Scripture gives further clarity on the concept of hospitality, as well as its crucial importance. The Bible holds hospitality—especially toward strangers—in high regard. The laws prescribing holiness in the book of Leviticus include reference to hospitality:

When a foreigner resides among you in your land, do not mistreat them. The foreigner residing among you must be treated as your native-born. Love them as yourself, for you were foreigners in Egypt. I am the Lord your God (Leviticus 19:33-34).

We are not only to do no wrong to those outside of our community; we are to actively love the “foreigner” as we love ourselves. In this passage, the better translation of “as yourself” (kamocha) is “for he is like you.” We, too, were aliens once—outside the community—yet God treated us as native-born. The point is reiterated in Deuteronomy 10:19: “… you are to love those who are foreigners, for you yourselves were foreigners in Egypt.”

In the New Testament, the Greek word for “hospitality” is the word philoxenia, which is a combination of two words: love (phileo) and the word for stranger (xenos). It literally means “love of stranger.”

Another aspect of hospitality is important to note. It is not just for the benefit of the other. There is also something extraordinary that is gained when we receive the stranger.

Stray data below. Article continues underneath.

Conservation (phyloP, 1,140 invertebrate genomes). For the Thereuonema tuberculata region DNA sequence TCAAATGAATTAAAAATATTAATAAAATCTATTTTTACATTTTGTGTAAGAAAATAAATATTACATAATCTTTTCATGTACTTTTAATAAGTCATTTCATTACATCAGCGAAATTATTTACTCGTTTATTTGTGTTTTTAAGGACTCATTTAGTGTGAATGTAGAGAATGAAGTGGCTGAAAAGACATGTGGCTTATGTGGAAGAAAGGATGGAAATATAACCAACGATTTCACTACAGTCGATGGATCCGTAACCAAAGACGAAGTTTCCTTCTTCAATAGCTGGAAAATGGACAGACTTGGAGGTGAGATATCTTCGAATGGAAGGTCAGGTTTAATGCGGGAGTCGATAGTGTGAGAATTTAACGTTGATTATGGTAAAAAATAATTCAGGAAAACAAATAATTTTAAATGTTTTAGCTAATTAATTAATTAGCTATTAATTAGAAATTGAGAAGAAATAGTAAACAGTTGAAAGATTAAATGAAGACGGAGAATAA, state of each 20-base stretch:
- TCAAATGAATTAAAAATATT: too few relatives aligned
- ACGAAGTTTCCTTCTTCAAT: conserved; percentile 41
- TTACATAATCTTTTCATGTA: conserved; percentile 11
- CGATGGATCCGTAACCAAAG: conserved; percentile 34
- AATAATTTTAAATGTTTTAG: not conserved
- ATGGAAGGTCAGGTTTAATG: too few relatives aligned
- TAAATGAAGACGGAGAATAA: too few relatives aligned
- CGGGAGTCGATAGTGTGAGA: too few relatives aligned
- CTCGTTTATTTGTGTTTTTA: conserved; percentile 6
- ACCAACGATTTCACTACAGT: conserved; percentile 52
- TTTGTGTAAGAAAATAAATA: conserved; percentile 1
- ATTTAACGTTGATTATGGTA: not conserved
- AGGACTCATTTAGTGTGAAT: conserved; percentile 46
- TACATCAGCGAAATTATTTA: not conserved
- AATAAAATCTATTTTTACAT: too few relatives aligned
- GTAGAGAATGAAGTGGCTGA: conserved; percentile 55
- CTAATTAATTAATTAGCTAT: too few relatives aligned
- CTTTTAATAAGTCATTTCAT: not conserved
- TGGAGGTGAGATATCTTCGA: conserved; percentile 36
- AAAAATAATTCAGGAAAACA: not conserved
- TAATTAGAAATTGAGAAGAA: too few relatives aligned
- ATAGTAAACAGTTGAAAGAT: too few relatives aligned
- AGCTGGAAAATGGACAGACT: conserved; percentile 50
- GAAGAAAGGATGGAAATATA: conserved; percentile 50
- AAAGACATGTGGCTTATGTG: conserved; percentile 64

When you give a dinner or a banquet, do not invite your friends or your brothers or your relatives or rich neighbors, lest they also invite you in return and you be repaid. But when you give a feast, invite the poor, the crippled, the lame, the blind, and you will be blessed,because they cannot repay you (Luke 14:12-14, ESV).

The practice of biblical hospitality is unique because it reaches out to those who cannot reciprocate. In most cases, when we invite friends into our homes for dinner, there is an expectation that they will return the “favor” and have us into their home. But the point of this passage is that customary “pay back” hospitality is of no great merit to God. The very best hospitality is that which is bestowed, not exchanged.

Reflection Questions

1. Where do you have space in your home and in your life, that could be opened up to others? Do you have room in your heart to love and serve someone who is unwanted, unloved, and uncared for? Do you have room in your home to welcome someone, even temporarily?